Aug 31, 2012 Sports Comments Off on Pragmatism, rhetoric and a lack of vision
By Nigel McKenzie
Pragmatism engenders proper perspective. In Guyana as a whole, but more particularly as it relates to sport, being pragmatic often leads to one being ostracized. How dare you not dream the impossible dream?
Being realistic doesn’t fit into the grand scheme of things. It’s all about dreams. Yesterday, it was Olympic dreams…more of them. The persistent rhetoric about developmental plans and milestones has created a profound disinterest. There is apathy.
And that is exactly what pays off for the perennial sports administrators in this country, because there aren’t many probing questions coming from far and wide. Very few people care anymore. There’s too much insincerity.
To not have been part of any noteworthy achievement for such a long time—in some cases 15-20 years—and still try to convince the public about some master plan for many years to come, is nothing less than disingenuous.
Some of these clearly tired and uninspiring officials need to allow younger people (and there are many) with fresher ideas, more innovative thinking, energetic approaches and greater appeal, to assume these pivotal roles. They must admit, or have to be told, that they are not sports-inclined. They must pass the baton to those who really know.
Some media operatives have been accused of ingratiating themselves with officialdom and quite honestly, this has facilitated the mediocrity.
We must embrace the common sense approach. Proper perspective is essential in any meaningful pursuit. In life, there are dreams, schemes and then there is reality – something that Guyanese receive in healthy doses on a daily basis.
Here’s a reality check.
Last Tuesday, August 28, 2012, marked 53 years since George De Peana ran 10,000 metres in a national record-setting time of 31 minutes, 16.24 seconds (31:16.24). Fifty-three years! It was Friday, August 28, 1959.
Has any one of our administrators who claim to care so dearly about sport ever given things such as this even the slightest thought? A record set in the middle of the 20th century still reigns supreme in the second decade of the 21st.
When last would any of them have even checked the national records? Do they mean anything to them? If so, have they ever seriously questioned what may be lacking?
September 12, two Wednesdays from now, will be 34 years since James Wren Gilkes set the 100 (10.19) and 200-metre (20.14) records. Over twenty-eight years ago (July 15, 1984), Jennifer Innis set the standard for the Women’s 100 (11.26). She also holds the long jump mark (6.82 metres) which was established on August 14, 1982 – three decades back. Oslen Barr’s 800m effort (1:45.92), in 1988, remains intact. Harry Prowell (2:39:11) still has the time to beat in the Marathon since posting it 44 years ago, on February 4, 1968.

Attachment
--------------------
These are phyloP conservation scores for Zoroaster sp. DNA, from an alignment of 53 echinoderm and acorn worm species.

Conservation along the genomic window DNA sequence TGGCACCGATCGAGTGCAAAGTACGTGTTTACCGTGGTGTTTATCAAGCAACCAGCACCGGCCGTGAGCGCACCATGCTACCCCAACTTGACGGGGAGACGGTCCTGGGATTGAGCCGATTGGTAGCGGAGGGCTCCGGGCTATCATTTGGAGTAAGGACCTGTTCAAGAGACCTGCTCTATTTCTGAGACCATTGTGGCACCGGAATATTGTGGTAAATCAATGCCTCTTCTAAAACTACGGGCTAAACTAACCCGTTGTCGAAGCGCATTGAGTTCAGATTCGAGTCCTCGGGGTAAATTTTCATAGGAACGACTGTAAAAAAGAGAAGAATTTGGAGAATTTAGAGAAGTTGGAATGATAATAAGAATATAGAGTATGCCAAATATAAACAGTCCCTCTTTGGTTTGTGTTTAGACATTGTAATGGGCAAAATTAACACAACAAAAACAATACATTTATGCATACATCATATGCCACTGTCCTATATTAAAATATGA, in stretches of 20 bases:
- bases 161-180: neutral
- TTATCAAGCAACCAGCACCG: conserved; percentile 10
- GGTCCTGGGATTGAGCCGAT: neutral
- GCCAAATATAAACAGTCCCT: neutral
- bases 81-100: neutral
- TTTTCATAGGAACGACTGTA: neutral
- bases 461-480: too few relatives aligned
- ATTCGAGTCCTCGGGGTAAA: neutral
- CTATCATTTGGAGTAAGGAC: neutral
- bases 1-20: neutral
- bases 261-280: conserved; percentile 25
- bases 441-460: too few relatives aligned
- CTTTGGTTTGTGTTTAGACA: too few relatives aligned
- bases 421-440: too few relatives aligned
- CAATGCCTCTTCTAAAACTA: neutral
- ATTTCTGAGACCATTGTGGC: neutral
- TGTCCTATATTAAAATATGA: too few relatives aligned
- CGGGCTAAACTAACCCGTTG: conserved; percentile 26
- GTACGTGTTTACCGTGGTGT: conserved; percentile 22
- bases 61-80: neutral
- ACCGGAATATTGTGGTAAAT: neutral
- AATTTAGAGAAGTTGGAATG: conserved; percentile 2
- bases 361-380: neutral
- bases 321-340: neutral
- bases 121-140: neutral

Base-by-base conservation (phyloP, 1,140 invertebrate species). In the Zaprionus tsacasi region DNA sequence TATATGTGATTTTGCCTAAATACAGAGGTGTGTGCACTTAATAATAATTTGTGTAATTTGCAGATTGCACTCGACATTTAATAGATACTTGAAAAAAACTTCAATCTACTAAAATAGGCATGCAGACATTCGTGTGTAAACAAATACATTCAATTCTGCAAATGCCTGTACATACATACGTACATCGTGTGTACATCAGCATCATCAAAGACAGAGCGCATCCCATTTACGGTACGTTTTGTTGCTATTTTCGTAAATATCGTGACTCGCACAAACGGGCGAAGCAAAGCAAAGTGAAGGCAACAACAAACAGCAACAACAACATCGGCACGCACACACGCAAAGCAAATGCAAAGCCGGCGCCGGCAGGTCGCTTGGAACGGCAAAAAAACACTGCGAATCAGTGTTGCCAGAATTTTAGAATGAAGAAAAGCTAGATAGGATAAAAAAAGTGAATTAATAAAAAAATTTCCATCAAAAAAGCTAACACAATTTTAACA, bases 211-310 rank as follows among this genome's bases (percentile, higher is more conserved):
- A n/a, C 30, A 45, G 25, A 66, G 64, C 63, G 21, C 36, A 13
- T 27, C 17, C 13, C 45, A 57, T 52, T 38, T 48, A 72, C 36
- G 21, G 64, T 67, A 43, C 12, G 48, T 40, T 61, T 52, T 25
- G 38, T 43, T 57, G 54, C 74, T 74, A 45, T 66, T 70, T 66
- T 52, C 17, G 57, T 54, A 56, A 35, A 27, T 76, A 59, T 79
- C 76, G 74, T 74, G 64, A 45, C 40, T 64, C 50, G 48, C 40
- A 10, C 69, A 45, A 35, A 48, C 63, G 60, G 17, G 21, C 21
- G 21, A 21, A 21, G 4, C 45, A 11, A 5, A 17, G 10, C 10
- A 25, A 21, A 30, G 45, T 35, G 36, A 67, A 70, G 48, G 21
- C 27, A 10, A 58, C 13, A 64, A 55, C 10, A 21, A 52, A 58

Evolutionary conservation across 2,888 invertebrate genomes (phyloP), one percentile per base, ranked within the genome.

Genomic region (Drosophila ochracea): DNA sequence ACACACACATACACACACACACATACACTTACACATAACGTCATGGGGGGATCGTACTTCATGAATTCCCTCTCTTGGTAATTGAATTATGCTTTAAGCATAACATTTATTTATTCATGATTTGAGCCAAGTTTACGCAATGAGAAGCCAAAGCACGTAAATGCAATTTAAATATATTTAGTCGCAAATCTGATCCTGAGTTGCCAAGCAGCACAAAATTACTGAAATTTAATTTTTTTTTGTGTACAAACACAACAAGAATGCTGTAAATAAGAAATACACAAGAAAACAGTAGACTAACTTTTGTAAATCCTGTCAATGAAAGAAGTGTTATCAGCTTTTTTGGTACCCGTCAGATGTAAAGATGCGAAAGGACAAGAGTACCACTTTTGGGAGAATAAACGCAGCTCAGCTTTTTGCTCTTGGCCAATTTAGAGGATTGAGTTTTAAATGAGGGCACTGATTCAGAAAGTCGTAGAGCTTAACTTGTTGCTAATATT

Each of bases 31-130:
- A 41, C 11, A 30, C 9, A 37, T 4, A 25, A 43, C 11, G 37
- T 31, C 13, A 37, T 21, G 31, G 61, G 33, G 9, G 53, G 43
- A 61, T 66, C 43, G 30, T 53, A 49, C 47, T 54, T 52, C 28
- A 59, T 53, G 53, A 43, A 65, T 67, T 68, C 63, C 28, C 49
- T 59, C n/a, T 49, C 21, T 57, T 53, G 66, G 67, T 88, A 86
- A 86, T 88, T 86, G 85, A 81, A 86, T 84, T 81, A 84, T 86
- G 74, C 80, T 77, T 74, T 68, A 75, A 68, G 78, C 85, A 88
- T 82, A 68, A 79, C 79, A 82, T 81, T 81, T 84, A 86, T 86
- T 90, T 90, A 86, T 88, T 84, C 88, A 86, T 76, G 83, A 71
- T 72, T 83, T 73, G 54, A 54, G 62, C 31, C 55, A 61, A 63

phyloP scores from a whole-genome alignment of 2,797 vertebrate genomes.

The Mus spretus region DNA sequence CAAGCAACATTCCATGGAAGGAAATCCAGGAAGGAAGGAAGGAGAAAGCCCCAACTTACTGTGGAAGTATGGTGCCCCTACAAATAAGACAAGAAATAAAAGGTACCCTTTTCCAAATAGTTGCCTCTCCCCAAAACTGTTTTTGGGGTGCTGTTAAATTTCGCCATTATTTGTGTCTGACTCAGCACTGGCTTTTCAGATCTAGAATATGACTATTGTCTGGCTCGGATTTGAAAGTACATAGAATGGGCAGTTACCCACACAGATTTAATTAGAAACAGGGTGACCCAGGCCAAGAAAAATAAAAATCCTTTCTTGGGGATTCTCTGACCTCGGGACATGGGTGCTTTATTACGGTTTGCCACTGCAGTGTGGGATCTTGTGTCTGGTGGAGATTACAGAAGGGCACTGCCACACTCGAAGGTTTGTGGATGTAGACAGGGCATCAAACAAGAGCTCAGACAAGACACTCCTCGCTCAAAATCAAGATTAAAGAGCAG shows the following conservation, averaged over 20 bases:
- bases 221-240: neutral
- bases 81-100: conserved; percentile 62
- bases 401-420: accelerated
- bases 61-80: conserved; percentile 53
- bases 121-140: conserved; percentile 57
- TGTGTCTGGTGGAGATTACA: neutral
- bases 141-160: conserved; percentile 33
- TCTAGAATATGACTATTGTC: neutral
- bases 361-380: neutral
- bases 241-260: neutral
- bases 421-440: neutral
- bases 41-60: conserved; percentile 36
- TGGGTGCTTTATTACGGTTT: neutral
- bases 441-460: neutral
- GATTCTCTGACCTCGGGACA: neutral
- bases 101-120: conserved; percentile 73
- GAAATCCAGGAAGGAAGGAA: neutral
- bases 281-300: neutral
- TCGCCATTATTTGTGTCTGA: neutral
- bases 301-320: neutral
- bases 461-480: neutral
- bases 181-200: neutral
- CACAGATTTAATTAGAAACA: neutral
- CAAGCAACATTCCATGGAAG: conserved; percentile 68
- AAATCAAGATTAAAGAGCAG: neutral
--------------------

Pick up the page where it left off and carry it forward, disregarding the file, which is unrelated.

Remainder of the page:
Suffice it to say that none of our national records are even remotely close to the current world marks. Thus, some may ask why present us with these meaningless figures.
Therein lies the problem. If we’re not apprised of and target meaningfully what we are yet to surpass locally, the requisite dimensions of the international task cannot be appreciated.
There is talk about the lack of elite coaches, equipment and facilities being major hindrances, but all that would be pointless without vision.
For example, $584 million is expended on a National Aquatic Centre, complete with an Olympic-size (50m) swimming pool. There is your facility. But amazingly, there’s no electronic timing device. We’re still leaning over the edge of the pool and depending on our eye–hand coordination to determine those hundredths of a second between competitors.
Our swimmers get to London rearing to go and then have their muscles tighten up because the pool is too cold. How about installing facilities here to simulate such conditions? By the way, we’re now considering a warm-up/warm-down pool. More drama.
Where did that entire venture go wrong? Well, the National Swimming Association, with all its expertise, was more than likely not as involved as it should have been in the planning for and construction of the facility – a familiar theme in all facets of our society.
All of which supports the insistence by many who are tired of the fooling around that those who have wasted available funding, not consulted with knowledgeable persons in the various disciplines, failed to treat our athletes with the respect they deserve, and who want to appear dutiful every time inadequacies are exposed or highlighted, must go.
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